Formaldehyde in Space

L. E. Snyder, D. Buhl, B. Zuckerman, and P. Palmer
reported on the
Microwave Detection of Interstellar Formaldehyde
Phys. Rev. Lett. 22, 679–681 (1969).
The 11,0 – 11,1 transition near 4830 MHz was detected in absorption with the 43 m NRAO telescope toward numerous continuum sources: M17, W3, W3(OH), W49, NGC 2024, DR 21, W43, W44, W51, Sgr A, Sgr B2, W33, NGC 6334, Cas A, and 3C 123. Formaldehyde was only the third poly-atomic molecule detected in space, the fourth molecule by radio astronomy, and the seventh molecule in space.

P. Palmer, B. Zuckerman, D. Buhl, and L. E. Snyder
Formaldehyde Absorption in Dark Nebulae
Astrophys. J. 156, L147–L150 (1969).
The same transition was detected in several positions of Heiles' Cloud 2 with 1H hyperfine structure resolved in part.

A. Heithausen, U. Mebold, and H. W. de Vries
A Survey of Formaldehyde in High Galactic Latitudes
Astron. Astrophys. 179, 263–267 (1987),
with the Effelsberg 100 m telescope which led to the detection of H2CO in translucent clouds.

A. G. Nash
The abundance ratio of formaldehyde to ammonia in molecular clouds observed toward radio continuum sources
Astrophys. J. Suppl. Ser. 72, 303–322 (1990),
which led to the detection of H2CO in diffuse clouds. The Effelsberg 100 m telescope and the 43 m NRAO dish were employed.

J. Cernicharo, M. Guélin, J. Penalver, J. Martín-Pintado, and R. Mauersberger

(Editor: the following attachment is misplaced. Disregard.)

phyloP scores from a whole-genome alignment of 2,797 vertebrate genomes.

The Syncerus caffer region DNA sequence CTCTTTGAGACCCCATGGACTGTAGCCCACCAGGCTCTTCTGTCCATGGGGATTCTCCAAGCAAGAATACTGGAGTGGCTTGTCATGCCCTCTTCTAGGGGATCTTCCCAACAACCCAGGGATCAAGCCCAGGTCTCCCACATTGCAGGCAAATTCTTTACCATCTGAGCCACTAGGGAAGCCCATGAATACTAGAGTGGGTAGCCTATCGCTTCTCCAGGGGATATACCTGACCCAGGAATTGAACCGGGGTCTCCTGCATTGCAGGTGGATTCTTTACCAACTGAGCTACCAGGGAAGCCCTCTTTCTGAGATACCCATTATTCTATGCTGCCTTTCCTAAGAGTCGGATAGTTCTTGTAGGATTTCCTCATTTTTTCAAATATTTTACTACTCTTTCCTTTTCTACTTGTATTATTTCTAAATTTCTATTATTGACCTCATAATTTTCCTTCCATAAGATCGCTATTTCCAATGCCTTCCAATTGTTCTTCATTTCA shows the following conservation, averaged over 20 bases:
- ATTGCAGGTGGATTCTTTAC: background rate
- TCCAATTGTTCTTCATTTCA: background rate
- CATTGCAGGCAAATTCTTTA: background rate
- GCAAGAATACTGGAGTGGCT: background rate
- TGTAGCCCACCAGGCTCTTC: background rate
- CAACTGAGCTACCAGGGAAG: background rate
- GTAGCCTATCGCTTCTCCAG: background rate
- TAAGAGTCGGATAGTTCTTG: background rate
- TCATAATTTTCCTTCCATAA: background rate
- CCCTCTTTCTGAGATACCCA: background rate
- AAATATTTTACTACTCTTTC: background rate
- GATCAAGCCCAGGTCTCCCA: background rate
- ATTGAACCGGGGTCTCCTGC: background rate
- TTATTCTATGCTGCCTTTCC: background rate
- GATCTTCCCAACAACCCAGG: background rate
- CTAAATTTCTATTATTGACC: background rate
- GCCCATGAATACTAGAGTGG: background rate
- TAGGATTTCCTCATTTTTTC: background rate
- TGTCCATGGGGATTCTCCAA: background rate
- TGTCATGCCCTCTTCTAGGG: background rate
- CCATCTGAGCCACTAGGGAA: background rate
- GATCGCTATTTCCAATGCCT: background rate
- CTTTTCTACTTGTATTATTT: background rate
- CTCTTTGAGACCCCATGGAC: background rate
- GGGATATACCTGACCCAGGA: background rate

A 200 km/s molecular outflow in the protoplanetary nebula CRL 618
Astron. Astrophys. 222, L1–L4 (1989)
in the course of a 3 and 1.3 mm line survey using the IRAM 30 m telescope. The C-rich PPN is also known as V353 Aur.

M. Lindqvist, H. Olofsson, A. Winnberg, and L.-Å. Nyman
Carbon-bearing molecules in the envelopes around oxygen-rich stars – First detection of formaldehyde in an oxygen-rich circumstellar envelope
Astron. Astrophys. 263, 183–189 (1992).
The O-rich CSE was that of the PPN QX Pup, also known as OH231.8+4.2.

K. E. S. Ford, D. A. Neufeld, P. Schilke, and G. J. Melnick
reported on the
Detection of Formaldehyde toward the Extreme Carbon Star IRC+10216
Astrophys. J. 614, 990–1006 (2004).
The source, also known as CW Leo, is an asymptotic giant branch (AGB) star, which is the evolutionary phase prior to the PPN and PN phases.

L. Velilla Prieto, C. Sánchez Contreras, J. Cernicharo, M. Agúndez, G. Quintana-Lacaci, V. Bujarrabal, J. Alcolea, C. Balanca, F. Herpin, K. M. Menten, and F. Wyrowski
mentioned the detection of H2CO in the envelope of an O-rich AGB star in
The millimeter IRAM-30 m line survey toward IK Tauri
Astron. Astrophys. 597, Art. No. A25 (2017).

Maser activity in formaldehyde was found by
D. Downes, T. L. Wilson
in their work on
Formaldehyde Line Emission at 4.8 GHz near NGC 7538
Astrophys. J. 614, L77–L78 (1974)
employing the Effelsberg 100 m telescope.

B. Zuckerman, P. Palmer, L. E. Snyder, and D. Buhl
reported on the
Detection of Interstellar H213C16O
Astrophys. J. 157, L167–L171 (1969)
in Sgr B2, Sgr A, and possibly W51 using the NRAO 43 m telecope.

F. F. Gardner, J. C. Ribes, and B. F. C. Cooper
reported on the
Detection of the 18O Isotop(ologu)e of Formaldehyde at 4388 MHz
Astrophys. Lett. 157, 181–183 (1971)
in Sgr B2 using the Parkes 64 m telescope.

W. D. Langer, M. A. Frerking, R. A. Linke, and R. W. Wilson, reported on the
Detection of Deuterated Formaldehyde in Interstellar Clouds
Astrophys. J. 157, L167–L171 (1969).
The Bell Lab. 7 m telescope was used to detect the 20,2 – 10,1 transition near 128813 MHz in emission toward the dark clouds L134 N and Heiles' Cloud 2.

B. E. Turner
reported on the
Detection of doubly deuterated interstellar formaldehyde (D2CO) – an indicator of active grain surface chemistry
Astrophys. J. 362, L29–L33 (1990).
Four transition were detected in emission in the Compact Ridge of Orion KL using the NRAO 12 m telescope.

Contributor(s): H. S. P. Müller; 01, 2017